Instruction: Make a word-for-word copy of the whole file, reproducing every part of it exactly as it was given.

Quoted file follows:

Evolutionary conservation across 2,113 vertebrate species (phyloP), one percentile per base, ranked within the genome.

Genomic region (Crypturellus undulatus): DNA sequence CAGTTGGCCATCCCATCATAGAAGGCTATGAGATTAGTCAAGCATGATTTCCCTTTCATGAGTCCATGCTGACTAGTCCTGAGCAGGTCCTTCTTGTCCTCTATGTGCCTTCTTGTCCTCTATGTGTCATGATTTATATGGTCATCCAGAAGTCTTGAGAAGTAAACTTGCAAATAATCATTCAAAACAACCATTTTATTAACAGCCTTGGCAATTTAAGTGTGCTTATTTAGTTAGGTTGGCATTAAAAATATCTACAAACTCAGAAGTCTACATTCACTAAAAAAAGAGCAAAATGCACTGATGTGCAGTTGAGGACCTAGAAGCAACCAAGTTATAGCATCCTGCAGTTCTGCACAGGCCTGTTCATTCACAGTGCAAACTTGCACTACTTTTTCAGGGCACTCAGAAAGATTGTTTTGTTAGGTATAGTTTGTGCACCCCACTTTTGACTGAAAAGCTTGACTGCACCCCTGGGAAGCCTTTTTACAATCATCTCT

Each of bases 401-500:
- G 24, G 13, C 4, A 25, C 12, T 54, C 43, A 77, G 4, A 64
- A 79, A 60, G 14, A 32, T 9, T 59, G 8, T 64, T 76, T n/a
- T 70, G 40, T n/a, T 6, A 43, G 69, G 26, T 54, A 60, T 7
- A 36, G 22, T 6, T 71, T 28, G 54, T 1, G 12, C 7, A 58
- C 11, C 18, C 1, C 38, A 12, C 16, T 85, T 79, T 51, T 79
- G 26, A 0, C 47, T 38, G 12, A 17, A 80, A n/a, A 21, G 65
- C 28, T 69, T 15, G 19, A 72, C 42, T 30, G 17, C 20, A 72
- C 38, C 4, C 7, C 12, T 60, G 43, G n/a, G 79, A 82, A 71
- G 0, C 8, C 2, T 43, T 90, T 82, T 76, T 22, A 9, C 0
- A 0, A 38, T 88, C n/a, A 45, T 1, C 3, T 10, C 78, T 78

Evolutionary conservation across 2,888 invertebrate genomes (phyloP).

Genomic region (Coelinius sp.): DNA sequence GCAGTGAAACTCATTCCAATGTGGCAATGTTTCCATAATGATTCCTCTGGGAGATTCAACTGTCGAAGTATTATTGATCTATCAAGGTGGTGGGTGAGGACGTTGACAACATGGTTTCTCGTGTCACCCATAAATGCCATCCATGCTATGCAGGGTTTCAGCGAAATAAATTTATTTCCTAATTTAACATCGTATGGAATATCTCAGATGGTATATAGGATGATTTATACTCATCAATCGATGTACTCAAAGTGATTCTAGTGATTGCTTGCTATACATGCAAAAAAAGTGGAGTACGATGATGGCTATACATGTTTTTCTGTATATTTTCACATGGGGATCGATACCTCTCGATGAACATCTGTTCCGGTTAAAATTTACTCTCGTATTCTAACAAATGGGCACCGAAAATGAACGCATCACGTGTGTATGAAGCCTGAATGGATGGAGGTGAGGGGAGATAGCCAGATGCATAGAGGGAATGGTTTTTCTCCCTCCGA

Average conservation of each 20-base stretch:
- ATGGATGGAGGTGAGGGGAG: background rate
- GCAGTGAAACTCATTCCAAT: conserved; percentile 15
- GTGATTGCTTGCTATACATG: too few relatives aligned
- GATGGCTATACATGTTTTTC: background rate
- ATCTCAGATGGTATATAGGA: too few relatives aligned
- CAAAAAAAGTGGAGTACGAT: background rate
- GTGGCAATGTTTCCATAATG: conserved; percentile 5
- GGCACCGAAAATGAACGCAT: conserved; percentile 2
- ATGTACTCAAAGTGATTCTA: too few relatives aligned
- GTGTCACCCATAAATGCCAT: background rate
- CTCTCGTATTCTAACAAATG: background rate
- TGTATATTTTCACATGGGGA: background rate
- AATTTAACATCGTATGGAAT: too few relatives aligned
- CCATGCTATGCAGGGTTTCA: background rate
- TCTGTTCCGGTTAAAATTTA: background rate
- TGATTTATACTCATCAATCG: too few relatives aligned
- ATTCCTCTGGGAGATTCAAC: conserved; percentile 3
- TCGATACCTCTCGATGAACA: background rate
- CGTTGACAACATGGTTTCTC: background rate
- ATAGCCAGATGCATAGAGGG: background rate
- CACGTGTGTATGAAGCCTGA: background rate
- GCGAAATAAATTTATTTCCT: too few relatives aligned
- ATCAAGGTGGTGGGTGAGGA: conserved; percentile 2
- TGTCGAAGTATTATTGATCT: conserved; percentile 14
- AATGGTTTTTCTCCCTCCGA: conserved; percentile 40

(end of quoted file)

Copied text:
Evolutionary conservation across 2,113 vertebrate species (phyloP), one percentile per base, ranked within the genome.

Genomic region (Crypturellus undulatus): DNA sequence CAGTTGGCCATCCCATCATAGAAGGCTATGAGATTAGTCAAGCATGATTTCCCTTTCATGAGTCCATGCTGACTAGTCCTGAGCAGGTCCTTCTTGTCCTCTATGTGCCTTCTTGTCCTCTATGTGTCATGATTTATATGGTCATCCAGAAGTCTTGAGAAGTAAACTTGCAAATAATCATTCAAAACAACCATTTTATTAACAGCCTTGGCAATTTAAGTGTGCTTATTTAGTTAGGTTGGCATTAAAAATATCTACAAACTCAGAAGTCTACATTCACTAAAAAAAGAGCAAAATGCACTGATGTGCAGTTGAGGACCTAGAAGCAACCAAGTTATAGCATCCTGCAGTTCTGCACAGGCCTGTTCATTCACAGTGCAAACTTGCACTACTTTTTCAGGGCACTCAGAAAGATTGTTTTGTTAGGTATAGTTTGTGCACCCCACTTTTGACTGAAAAGCTTGACTGCACCCCTGGGAAGCCTTTTTACAATCATCTCT

Each of bases 401-500:
- G 24, G 13, C 4, A 25, C 12, T 54, C 43, A 77, G 4, A 64
- A 79, A 60, G 14, A 32, T 9, T 59, G 8, T 64, T 76, T n/a
- T 70, G 40, T n/a, T 6, A 43, G 69, G 26, T 54, A 60, T 7
- A 36, G 22, T 6, T 71, T 28, G 54, T 1, G 12, C 7, A 58
- C 11, C 18, C 1, C 38, A 12, C 16, T 85, T 79, T 51, T 79
- G 26, A 0, C 47, T 38, G 12, A 17, A 80, A n/a, A 21, G 65
- C 28, T 69, T 15, G 19, A 72, C 42, T 30, G 17, C 20, A 72
- C 38, C 4, C 7, C 12, T 60, G 43, G n/a, G 79, A 82, A 71
- G 0, C 8, C 2, T 43, T 90, T 82, T 76, T 22, A 9, C 0
- A 0, A 38, T 88, C n/a, A 45, T 1, C 3, T 10, C 78, T 78

Evolutionary conservation across 2,888 invertebrate genomes (phyloP).

Genomic region (Coelinius sp.): DNA sequence GCAGTGAAACTCATTCCAATGTGGCAATGTTTCCATAATGATTCCTCTGGGAGATTCAACTGTCGAAGTATTATTGATCTATCAAGGTGGTGGGTGAGGACGTTGACAACATGGTTTCTCGTGTCACCCATAAATGCCATCCATGCTATGCAGGGTTTCAGCGAAATAAATTTATTTCCTAATTTAACATCGTATGGAATATCTCAGATGGTATATAGGATGATTTATACTCATCAATCGATGTACTCAAAGTGATTCTAGTGATTGCTTGCTATACATGCAAAAAAAGTGGAGTACGATGATGGCTATACATGTTTTTCTGTATATTTTCACATGGGGATCGATACCTCTCGATGAACATCTGTTCCGGTTAAAATTTACTCTCGTATTCTAACAAATGGGCACCGAAAATGAACGCATCACGTGTGTATGAAGCCTGAATGGATGGAGGTGAGGGGAGATAGCCAGATGCATAGAGGGAATGGTTTTTCTCCCTCCGA

Average conservation of each 20-base stretch:
- ATGGATGGAGGTGAGGGGAG: background rate
- GCAGTGAAACTCATTCCAAT: conserved; percentile 15
- GTGATTGCTTGCTATACATG: too few relatives aligned
- GATGGCTATACATGTTTTTC: background rate
- ATCTCAGATGGTATATAGGA: too few relatives aligned
- CAAAAAAAGTGGAGTACGAT: background rate
- GTGGCAATGTTTCCATAATG: conserved; percentile 5
- GGCACCGAAAATGAACGCAT: conserved; percentile 2
- ATGTACTCAAAGTGATTCTA: too few relatives aligned
- GTGTCACCCATAAATGCCAT: background rate
- CTCTCGTATTCTAACAAATG: background rate
- TGTATATTTTCACATGGGGA: background rate
- AATTTAACATCGTATGGAAT: too few relatives aligned
- CCATGCTATGCAGGGTTTCA: background rate
- TCTGTTCCGGTTAAAATTTA: background rate
- TGATTTATACTCATCAATCG: too few relatives aligned
- ATTCCTCTGGGAGATTCAAC: conserved; percentile 3
- TCGATACCTCTCGATGAACA: background rate
- CGTTGACAACATGGTTTCTC: background rate
- ATAGCCAGATGCATAGAGGG: background rate
- CACGTGTGTATGAAGCCTGA: background rate
- GCGAAATAAATTTATTTCCT: too few relatives aligned
- ATCAAGGTGGTGGGTGAGGA: conserved; percentile 2
- TGTCGAAGTATTATTGATCT: conserved; percentile 14
- AATGGTTTTTCTCCCTCCGA: conserved; percentile 40